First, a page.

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The UN General Assembly and UN Human Rights Council: A Dynamic Duo?

August 28, 2012|By Ryan Kaminski, Leo Nevas Human Rights Fellow
The United Nations General Assembly (GA) and Human Rights Council (HRC) are two bodies that work hand-in-hand to keep the diplomatic pressure on regimes that commit the most deplorable actions. Their recent actions regarding the dire situation in Syria is a perfect example of this relationship, as they continue to bring further political and diplomatic weight to bear on Syria’s few remaining geopolitical allies to change course. All of this occurs despite the often high level of criticism both bodies receive for being perceived as ineffective.

In early August, the GA, voted to condemn “continued widespread and systematic gross violations of human rights and fundamental freedoms by the Syrian authorities and pro-government militias” in Syria. The act itself was hardly shocking; the HRC also condemned Syria’s rights violations in July, and multiple times since April. It also was not the first time the GA opted to denounce Syria on its growing array of human rights violations, having passed resolutions on the issue twice before.

Nevertheless, the GA resolution itself was rather unique in attacking the UN Security Council for not doing enough to address the situation in Syria.  Specifically it deplored, “the failure of the Security Council to agree on measures to ensure the compliance of Syrian authorities with its resolutions.” Although, it did not name the countries specifically, the GA resolution was implicitly venting frustrations with Russia and China. The two countries have vetoed three pervious proposed Security Council resolutions related to Syria.

The drama doesn’t stop there. Reportedly, an early draft of the latest GA resolution, circulated by Saudi Arabia, even called for Syrian president Bashar al-Assad to resign.  Although this was ultimately removed from the text after some UN member states voiced concern that the GA would be explicitly endorsing regime change, it was a significant development. The HRC laid the groundwork for this to happen. The HRC increased the focus on Syria through resolutions and special sessions, a Syria-specific Commission of Inquiry, and a country-specific rapporteur to assess and report on human rights violations there.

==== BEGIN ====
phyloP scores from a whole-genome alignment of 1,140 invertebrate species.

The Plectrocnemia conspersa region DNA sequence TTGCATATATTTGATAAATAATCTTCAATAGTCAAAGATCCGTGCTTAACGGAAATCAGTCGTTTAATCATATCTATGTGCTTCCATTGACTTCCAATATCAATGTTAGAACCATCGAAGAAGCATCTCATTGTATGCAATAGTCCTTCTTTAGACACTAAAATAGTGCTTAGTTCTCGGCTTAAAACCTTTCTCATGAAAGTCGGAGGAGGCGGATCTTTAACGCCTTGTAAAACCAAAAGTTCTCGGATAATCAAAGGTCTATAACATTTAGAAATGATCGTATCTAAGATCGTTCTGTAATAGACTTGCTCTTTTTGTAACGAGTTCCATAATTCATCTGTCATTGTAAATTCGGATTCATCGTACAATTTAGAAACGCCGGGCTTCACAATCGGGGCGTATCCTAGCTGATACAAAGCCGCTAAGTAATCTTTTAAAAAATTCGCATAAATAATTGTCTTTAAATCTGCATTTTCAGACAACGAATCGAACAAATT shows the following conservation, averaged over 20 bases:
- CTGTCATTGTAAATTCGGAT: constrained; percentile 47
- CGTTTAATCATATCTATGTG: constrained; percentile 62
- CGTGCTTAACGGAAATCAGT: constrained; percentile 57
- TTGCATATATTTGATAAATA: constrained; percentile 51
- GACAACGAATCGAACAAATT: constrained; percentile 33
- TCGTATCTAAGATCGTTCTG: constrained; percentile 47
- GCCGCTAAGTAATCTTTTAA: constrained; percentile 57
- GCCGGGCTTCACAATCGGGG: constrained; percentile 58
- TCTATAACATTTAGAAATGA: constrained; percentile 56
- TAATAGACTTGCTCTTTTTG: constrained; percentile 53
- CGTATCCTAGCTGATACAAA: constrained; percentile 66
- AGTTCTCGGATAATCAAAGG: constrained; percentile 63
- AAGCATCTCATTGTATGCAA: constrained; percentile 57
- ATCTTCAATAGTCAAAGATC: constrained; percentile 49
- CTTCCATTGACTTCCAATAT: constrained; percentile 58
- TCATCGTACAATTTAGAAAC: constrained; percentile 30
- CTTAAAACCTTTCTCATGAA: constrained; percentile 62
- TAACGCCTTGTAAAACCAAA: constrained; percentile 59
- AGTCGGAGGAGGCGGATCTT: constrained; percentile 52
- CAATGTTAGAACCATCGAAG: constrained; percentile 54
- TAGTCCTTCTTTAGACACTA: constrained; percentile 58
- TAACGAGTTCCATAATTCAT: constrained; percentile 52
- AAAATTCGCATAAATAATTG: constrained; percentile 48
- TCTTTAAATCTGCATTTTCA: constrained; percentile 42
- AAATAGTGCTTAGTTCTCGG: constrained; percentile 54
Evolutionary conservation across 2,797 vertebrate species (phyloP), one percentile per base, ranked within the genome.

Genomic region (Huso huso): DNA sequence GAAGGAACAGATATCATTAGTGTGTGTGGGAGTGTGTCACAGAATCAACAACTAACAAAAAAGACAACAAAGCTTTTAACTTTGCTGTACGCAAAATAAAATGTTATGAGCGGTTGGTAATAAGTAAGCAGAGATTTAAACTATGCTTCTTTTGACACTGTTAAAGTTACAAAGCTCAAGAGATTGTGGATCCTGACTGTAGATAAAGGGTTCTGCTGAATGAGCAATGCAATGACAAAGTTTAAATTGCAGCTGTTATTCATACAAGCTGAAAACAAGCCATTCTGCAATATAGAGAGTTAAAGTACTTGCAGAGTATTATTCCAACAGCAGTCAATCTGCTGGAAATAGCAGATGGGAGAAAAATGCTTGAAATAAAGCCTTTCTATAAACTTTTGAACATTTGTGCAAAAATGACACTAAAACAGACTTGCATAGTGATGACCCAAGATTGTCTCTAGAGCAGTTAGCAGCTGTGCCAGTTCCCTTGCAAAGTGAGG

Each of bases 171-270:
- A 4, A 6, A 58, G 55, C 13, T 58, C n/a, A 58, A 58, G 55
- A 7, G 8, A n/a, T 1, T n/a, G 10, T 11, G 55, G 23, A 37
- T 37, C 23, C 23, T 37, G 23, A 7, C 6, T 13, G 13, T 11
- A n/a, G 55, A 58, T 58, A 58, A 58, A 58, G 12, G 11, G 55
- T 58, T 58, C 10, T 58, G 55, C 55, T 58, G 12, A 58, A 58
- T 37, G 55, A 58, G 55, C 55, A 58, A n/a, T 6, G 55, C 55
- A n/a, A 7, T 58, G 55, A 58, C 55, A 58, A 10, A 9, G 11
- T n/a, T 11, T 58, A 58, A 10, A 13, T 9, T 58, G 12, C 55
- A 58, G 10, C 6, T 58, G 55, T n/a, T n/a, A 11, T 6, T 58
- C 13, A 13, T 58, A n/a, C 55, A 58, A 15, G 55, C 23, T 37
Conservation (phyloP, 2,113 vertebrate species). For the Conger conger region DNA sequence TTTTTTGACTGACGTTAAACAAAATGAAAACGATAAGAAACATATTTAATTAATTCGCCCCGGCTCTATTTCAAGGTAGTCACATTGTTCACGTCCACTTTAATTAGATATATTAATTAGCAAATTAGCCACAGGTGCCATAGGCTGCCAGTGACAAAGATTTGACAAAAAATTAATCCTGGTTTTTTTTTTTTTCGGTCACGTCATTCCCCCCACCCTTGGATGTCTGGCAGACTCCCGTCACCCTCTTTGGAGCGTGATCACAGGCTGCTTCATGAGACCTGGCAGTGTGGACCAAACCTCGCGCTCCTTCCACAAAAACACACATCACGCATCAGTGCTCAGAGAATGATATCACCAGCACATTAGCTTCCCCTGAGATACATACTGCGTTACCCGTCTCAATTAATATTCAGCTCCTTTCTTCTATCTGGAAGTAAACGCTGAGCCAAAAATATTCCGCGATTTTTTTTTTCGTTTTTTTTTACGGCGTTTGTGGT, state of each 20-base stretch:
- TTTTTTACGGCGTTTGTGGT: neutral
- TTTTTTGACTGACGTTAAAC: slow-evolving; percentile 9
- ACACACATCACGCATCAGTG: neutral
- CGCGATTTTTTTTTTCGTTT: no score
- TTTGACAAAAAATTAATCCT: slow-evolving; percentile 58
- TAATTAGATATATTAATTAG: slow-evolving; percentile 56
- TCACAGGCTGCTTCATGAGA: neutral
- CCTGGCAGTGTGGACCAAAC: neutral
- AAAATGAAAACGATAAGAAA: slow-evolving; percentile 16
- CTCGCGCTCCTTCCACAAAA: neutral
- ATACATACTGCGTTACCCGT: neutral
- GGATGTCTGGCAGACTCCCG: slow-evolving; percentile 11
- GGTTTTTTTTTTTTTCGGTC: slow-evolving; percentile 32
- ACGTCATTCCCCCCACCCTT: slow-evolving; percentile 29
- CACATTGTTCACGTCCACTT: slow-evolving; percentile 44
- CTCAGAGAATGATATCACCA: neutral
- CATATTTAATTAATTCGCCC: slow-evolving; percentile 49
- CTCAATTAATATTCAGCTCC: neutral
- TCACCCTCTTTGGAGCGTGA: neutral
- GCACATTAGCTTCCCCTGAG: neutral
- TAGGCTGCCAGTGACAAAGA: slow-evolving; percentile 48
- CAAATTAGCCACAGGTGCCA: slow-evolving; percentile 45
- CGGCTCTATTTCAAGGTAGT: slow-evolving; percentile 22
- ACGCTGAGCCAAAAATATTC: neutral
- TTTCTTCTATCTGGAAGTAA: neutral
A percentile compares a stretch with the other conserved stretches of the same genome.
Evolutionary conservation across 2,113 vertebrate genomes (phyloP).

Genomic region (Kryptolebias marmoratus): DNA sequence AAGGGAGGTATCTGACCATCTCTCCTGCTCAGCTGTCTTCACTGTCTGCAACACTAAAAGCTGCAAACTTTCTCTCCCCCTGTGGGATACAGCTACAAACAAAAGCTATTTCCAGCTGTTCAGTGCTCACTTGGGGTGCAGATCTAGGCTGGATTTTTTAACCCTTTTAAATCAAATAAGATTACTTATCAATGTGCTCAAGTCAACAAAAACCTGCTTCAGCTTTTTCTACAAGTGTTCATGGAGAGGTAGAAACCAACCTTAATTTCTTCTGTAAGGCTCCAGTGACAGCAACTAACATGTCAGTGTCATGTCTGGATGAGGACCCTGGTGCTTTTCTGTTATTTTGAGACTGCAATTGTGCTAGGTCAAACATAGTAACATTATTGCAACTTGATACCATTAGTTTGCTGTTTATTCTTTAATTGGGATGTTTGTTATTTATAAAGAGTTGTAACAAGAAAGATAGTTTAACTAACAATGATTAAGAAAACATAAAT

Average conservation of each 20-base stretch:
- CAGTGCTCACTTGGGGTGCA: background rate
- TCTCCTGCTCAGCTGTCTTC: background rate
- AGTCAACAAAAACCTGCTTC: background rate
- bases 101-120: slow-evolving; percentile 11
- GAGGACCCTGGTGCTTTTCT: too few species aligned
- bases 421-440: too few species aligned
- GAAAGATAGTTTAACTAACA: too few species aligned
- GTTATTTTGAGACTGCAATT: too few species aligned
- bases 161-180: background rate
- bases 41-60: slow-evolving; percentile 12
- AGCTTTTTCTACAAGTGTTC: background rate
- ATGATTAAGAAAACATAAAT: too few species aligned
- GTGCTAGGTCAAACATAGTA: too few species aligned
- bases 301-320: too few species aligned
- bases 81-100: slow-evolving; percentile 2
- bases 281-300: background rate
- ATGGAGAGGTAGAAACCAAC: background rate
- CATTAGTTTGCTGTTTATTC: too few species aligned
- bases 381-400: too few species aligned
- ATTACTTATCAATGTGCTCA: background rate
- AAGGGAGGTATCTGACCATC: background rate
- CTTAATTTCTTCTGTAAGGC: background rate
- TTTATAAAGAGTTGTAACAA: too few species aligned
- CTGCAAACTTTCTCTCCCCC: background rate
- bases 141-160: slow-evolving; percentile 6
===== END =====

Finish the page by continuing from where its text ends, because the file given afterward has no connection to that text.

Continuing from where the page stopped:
This was not the first time the GA accepted the baton from the HRC for a major human right issue.

When Libya’s Muammar al-Qaddafi threatened to massacre his own people, the HRC voted unanimously to recommend that the GA (only the GA can suspend HRC members) suspend Libya, which was a HRC member at the time. Days later, the UN General Assembly, heeded this advice and suspended Libya from the body—despite having technically voted to grant Libya a seat on the HRC during an earlier election.

The syncopation of acts related to Syria within these institutions has kept attention on Syria’s human rights violations in the public eye and in the press. Meanwhile, the GA and HRC continue to encourage and support the expansion of international humanitarian relief to address ongoing turmoil and chaos across Syria. Perhaps most interestingly, the back-and-forth of the Syria issue between the HRC and GA has allowed for small, but important “wiggle room” so each organ can augment its impact on the situation through new tactics and strategies.  Again, the GA’s recent decision to criticize at the Security Council based on human rights is important news, as is the fact that the GA almost voted to call for regime change within one of its earliest members.

The progress should accomplish much in dispelling tired stereotypes that view both organs as mere debate societies. With the 21st session of the HRC and 67th session of the GA both scheduled for September, let’s hope both bodies will continue to work together to promote and protect human rights.


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